Saturday, 19 December 2015

TOBACCO ROAD by Eskine Caldwell

I am not sure if this book is a tragedy or a comedy. On the one hand it is a searing tale of the extremely poor in the South in the 1930s, on the other hand it is a hilarious tale of the extremely poor in the South in the 1930s.

Here, for example, is a man who has married a 13 year old girl because he finds her hair pretty. She refuses to speak to him.
Lov asked Pearl questions, he kicked her, he poured water over her, he threw rocks and sticks at her, and he did everything else he could think of that might make her talk to him. She cried a lot, especially when she was seriously hurt, but Lov did not consider that as conversation.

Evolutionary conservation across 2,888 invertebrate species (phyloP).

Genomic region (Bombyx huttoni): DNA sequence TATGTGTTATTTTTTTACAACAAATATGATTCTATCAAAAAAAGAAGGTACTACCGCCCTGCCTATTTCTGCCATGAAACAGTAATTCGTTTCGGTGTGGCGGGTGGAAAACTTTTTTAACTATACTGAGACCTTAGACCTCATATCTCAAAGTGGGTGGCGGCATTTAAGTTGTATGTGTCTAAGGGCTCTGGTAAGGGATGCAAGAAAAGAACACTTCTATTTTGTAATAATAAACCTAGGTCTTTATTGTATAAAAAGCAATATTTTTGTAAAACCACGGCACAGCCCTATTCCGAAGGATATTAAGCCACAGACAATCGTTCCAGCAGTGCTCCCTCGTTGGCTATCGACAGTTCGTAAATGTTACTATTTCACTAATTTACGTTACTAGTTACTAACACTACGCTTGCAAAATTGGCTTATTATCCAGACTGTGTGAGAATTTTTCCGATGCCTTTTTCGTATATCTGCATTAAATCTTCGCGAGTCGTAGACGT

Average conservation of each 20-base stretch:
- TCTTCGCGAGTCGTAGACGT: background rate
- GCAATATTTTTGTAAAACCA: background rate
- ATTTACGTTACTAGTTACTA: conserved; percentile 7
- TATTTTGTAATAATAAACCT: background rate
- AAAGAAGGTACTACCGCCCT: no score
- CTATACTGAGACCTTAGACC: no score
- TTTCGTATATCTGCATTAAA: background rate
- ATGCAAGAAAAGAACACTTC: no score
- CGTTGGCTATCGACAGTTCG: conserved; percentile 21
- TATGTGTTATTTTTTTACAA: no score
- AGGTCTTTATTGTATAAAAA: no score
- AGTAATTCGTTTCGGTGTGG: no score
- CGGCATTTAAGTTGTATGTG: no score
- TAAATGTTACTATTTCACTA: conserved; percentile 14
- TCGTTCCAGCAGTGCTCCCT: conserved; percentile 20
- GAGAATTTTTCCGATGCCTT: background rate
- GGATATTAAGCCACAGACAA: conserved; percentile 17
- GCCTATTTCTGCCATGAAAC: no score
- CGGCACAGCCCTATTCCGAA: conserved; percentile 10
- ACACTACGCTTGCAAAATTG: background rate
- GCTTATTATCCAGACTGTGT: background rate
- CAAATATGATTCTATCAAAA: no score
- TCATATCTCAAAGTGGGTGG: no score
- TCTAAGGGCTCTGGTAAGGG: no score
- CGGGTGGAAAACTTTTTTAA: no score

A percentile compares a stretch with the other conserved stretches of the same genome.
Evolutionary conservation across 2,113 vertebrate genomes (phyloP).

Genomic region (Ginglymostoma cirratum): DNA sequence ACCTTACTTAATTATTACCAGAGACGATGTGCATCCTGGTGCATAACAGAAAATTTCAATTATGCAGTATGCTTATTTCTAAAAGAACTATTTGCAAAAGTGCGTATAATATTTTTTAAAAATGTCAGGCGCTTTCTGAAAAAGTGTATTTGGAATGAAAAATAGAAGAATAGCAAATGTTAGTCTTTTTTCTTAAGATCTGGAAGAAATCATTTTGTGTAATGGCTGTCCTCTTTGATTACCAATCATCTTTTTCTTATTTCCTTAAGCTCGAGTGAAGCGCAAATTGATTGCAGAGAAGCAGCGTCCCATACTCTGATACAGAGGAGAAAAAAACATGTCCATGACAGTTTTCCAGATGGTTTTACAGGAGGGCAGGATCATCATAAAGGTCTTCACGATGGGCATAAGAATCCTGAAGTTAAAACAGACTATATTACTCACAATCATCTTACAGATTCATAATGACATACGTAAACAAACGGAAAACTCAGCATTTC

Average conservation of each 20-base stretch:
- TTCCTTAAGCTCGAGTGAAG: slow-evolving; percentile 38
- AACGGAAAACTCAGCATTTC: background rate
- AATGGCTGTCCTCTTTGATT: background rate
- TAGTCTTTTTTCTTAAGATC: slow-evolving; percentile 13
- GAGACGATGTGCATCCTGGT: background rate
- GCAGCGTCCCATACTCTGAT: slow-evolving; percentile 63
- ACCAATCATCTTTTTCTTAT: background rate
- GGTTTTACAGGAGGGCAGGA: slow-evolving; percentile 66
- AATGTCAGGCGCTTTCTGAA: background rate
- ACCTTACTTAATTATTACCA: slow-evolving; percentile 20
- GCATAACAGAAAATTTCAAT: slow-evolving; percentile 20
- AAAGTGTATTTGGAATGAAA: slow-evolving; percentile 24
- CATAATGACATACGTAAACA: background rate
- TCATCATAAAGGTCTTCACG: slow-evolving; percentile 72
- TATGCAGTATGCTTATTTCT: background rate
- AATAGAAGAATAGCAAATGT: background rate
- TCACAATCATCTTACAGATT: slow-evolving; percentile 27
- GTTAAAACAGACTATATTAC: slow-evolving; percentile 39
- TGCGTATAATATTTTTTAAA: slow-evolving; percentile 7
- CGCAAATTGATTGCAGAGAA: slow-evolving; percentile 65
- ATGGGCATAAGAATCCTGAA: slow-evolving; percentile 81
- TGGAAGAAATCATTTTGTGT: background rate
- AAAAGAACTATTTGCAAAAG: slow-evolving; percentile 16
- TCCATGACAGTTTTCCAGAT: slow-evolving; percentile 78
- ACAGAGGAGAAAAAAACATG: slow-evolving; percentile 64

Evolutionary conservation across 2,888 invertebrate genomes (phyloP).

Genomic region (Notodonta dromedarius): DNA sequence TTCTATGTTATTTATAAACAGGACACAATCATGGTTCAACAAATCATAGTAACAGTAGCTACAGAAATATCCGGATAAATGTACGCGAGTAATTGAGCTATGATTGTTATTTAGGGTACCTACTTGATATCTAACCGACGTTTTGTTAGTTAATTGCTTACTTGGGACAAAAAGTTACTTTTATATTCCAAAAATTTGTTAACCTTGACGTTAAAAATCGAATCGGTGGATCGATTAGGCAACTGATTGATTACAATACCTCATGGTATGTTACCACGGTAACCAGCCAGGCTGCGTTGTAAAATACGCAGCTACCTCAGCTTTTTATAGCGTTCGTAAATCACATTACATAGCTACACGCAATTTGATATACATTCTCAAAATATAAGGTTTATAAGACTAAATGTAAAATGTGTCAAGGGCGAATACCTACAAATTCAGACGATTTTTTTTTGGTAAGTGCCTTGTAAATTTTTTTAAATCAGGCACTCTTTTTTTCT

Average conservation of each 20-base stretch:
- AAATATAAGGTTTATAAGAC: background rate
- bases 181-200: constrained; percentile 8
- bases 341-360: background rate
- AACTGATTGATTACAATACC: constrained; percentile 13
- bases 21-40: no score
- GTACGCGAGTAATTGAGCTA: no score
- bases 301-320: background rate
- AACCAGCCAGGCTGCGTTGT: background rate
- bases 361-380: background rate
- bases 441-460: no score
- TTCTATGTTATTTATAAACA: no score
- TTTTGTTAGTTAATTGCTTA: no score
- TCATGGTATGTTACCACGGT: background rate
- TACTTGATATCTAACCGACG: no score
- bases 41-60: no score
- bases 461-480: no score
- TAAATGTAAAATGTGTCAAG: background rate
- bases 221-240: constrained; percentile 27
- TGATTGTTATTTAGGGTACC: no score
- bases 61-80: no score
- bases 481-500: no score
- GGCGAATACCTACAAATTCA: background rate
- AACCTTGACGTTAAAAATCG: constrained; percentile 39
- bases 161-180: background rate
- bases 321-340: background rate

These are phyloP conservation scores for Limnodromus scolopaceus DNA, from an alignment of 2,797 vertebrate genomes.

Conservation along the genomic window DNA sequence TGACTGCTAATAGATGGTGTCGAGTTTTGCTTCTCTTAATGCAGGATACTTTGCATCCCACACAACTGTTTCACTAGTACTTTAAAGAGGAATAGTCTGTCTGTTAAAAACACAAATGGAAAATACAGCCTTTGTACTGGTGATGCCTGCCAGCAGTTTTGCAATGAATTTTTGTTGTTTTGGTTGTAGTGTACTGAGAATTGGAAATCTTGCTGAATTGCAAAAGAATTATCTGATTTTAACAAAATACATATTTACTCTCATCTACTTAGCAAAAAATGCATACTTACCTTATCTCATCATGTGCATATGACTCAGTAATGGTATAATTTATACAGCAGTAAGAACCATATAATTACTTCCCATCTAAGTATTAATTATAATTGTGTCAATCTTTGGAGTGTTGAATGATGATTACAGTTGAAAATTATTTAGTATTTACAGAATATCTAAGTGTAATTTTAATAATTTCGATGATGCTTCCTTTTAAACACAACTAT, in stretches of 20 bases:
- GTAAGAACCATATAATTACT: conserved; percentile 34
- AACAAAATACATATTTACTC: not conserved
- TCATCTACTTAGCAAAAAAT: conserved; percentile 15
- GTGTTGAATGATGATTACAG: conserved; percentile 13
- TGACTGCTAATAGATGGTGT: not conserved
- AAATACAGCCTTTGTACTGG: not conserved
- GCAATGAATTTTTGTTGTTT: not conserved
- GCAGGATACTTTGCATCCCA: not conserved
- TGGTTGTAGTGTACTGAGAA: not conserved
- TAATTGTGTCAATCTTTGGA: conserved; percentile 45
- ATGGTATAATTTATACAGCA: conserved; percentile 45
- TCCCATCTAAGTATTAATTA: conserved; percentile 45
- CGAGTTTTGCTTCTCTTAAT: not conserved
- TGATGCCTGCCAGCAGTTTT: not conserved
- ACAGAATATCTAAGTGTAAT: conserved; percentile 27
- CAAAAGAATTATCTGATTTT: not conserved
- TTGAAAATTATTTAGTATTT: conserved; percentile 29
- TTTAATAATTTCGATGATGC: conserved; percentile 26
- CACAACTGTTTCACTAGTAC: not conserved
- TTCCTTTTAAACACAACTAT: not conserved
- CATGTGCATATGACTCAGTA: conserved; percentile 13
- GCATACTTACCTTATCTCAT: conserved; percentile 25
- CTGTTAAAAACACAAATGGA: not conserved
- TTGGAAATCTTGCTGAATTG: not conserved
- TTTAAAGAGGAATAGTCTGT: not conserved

The book focuses on a single family, which is close to starving. An older preacher woman gets the 16 year old son to marry her by promising to spend all the money she has on a new car for him though this will leave them penniless. They marry and buy the car, which the teenager does not really know how to drive, and spend much of the book driving around hooting, eventually destroying the car. At the end they run over the starving old grandmother and don’t bother to check if she is alive or not. It was sort of hilarious. Now to google it and find out it is supposed to be comic or not.

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